One reason journalism isn't what it used to be: the growing number of ex-political flacks and hacks now comfortably in its midst. Latest through the revolving door: George Stephanopoulos who's joining ABC. Writing in the Wall Street Journal, Bryan York notes that "many investigations touching on his conduct and that of former colleagues are underway." Stephanopoulos' new colleagues have a difficult choice, says York: "Either they ask him about things he likely won't talk about, or they stifle their journalistic instincts and don't ask questions that should be asked."
Yet another White House counsel has precipitously jumped ship. When Clinton named Vice President Gore's top aide, Jack Quinn, a year ago, it suggested unusual WH influence on the part of Gore, perhaps related in some baroque fashion to Whitewater. Was the appointment some sort of Quinn pro quo with the veep? Gore's man took over from a rapidly departing Abner Mikva. Now, even more speedily, Quinn is himself departing. Curiouser and curiouser.
Speaking of curious things and of Al Gore, we now learn that the heretofore relatively unsoiled vice president has had long-standing ties with the peripatetic John Huang. In January 1989, Gore went to Asia with Huang while a senator from Tennessee. The trip was funded by Fo Kwang Shan, the Buddhist organization that runs the temple where the DNC picked up those interesting checks from nuns and such.
We hate to brag, but if we don't who will? If you pull out your October issue of TPR you will find an Arkansas flow chart that we ran in May 1992, showing Bill Clinton's curious connections in that state. Now look in the lower left hand corner. In one of the boxes is none of other than Indonesian billionaire Mochtar Riady, brought to your attention by us four years prior to his appearance on mainstream front pages.
Speaking of Riady, during the period in which Riady and Jackson Stephens were partners controlling the Worthen Banking Corporation, Worthen owned the First National Bank of Mena, in a tiny town that would eventually become notorious as the home of a CIA supported Contra supply base and a major drug running operation. In October 1986, a C-123 plane flying out Mena was shot down, a seminal incident in the revelation of the Iran-Contra scandal. One week after the shoot-down, Worthen signed an agreement to sell the bank.
The strange case of Patrick Knowlton
One of the lesser known (to the public at least) techniques of intelligence agents is to intimidate individuals by repeated overt surveillance. This technique, part of the tools of that dark trade known as psychological operations, is "often used by government agents against witnesses," according to a former FBI agent now a private investigator. Here's how a retired Army intelligence agent describes what goes on:
"Intimidation is one purpose of a close, obvious surveillance. It can be done for any number of reasons, such as forcing someone to cease activities, move his activities out of the area, soften him up for future interrogation, and many other reasons.
"The surveillance team, trained in controlling human behavior, have no fears of the surveillance 'target' reporting his fears/observations, as this actually plays into the hands of those people. In fact, they want him to report that he is being mysteriously followed. This is to make him appear paranoid and thus destroy his credibility as a witness. Many times it actually cases the target to develop long term or permanent emotional/mental problems."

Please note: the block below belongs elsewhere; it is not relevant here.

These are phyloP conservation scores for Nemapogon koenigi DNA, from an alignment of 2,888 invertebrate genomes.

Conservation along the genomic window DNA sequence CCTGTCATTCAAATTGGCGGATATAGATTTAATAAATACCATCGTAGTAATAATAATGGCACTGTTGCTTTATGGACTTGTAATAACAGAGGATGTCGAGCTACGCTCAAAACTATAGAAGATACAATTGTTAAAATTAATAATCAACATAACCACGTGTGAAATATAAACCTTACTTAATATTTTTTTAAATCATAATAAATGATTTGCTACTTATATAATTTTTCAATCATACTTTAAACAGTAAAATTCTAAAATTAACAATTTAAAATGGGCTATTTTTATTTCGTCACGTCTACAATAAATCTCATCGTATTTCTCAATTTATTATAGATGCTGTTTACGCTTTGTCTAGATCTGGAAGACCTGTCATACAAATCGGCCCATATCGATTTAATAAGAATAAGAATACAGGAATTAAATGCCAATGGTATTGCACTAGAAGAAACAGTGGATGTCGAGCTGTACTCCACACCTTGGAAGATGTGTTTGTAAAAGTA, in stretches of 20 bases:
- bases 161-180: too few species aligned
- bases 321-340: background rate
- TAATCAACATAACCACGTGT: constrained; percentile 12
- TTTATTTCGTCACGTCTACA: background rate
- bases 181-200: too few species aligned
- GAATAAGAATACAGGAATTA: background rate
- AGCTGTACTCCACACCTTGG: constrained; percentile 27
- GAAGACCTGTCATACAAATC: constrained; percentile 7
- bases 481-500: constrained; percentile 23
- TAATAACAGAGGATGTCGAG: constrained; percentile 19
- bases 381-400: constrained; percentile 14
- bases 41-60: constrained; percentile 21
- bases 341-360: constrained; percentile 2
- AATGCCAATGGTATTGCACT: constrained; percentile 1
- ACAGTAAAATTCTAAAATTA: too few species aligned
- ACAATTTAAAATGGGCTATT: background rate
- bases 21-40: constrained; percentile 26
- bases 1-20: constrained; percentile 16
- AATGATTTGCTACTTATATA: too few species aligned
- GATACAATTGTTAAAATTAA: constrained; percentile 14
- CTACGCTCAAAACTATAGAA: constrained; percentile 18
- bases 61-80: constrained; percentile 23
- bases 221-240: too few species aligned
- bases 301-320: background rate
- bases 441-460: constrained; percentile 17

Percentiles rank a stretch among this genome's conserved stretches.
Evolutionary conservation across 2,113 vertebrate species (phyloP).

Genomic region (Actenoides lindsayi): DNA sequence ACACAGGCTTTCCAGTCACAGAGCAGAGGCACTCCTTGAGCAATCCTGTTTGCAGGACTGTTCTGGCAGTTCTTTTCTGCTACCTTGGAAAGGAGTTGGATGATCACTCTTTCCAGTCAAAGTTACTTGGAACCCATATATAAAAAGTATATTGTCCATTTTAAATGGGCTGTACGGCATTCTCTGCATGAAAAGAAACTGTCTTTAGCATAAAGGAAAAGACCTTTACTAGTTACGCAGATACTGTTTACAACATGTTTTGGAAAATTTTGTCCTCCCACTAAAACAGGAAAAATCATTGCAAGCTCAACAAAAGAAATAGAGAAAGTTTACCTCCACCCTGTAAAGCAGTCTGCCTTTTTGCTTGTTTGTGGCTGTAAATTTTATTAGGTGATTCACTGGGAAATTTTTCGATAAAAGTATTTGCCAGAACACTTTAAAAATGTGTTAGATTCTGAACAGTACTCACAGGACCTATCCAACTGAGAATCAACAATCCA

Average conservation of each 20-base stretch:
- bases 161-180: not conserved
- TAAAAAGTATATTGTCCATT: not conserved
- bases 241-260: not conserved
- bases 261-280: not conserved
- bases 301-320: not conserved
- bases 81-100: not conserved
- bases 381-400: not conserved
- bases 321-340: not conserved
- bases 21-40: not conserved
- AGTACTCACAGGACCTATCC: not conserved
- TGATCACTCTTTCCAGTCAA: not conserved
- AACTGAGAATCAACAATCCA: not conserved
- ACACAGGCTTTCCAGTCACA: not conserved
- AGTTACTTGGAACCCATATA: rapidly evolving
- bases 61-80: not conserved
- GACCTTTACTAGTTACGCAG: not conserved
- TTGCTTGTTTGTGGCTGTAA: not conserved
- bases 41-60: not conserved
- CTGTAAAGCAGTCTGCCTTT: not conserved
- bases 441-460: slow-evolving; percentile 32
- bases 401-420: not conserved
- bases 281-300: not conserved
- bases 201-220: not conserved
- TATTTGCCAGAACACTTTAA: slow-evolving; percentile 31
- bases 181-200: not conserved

Patrick Knowlton is now in federal court charging that he was a victim of just such harassment by some two dozen men. The particular facts of the case make it a bit hard for the government to claim that he is fantasizing. These include the fact that some of the incidents were witnessed by his girlfriend and some by an investigative reporter.
Why would anyone wish to intimidate Knowlton, a self-employed construction worker? His case presumes that it was because he had accidentally showed up at Fort Marcey Park about seventy minutes before Vincent Foster's body was found there and saw things that did not fit with later official descriptions of the scene. Such as a man sitting in a blue-gray sedan giving him a fierce stare, a car with Arkansas license plates that did not match Foster's and items in that car including a briefcase, suit jacket and two bottles of wine cooler.
Knowlton reported what he saw to the Park Police, but it was not until nine months later that he was interviewed by FBI agents, who went to great lengths to get him to change his description of the car with the Arkansas tags. After a story in the London Sunday Telegraph a year and half later, Knowlton was finally subpoenaed by the Whitewater prosecutor. On the very day of his subpoena the intimidation allegedly began.
This is just the tip of the story, but enough to give you a flavor a major unsettling incident related to Foster's death that the media has almost entirely ignored. Knowlton is suing on the grounds of interference with his civil rights, assault, and civil conspiracy, among other things.
John Hoobler, Inspector General of the Small Business Administration, has written the Wall Street Journal denying that the CIA had taken any of its files relating to the Democratic fundraising scandal. The Chicago Tribune reported the removal and we passed this on last issue. Hoobler admits that "classifying agencies" are reviewing the files but this review "has at all times been under the control of [his] staff to ensure the continued security and integrity of the documents." So now we seem to have the SBA guarding the CIA. This story gets more interesting by the minute.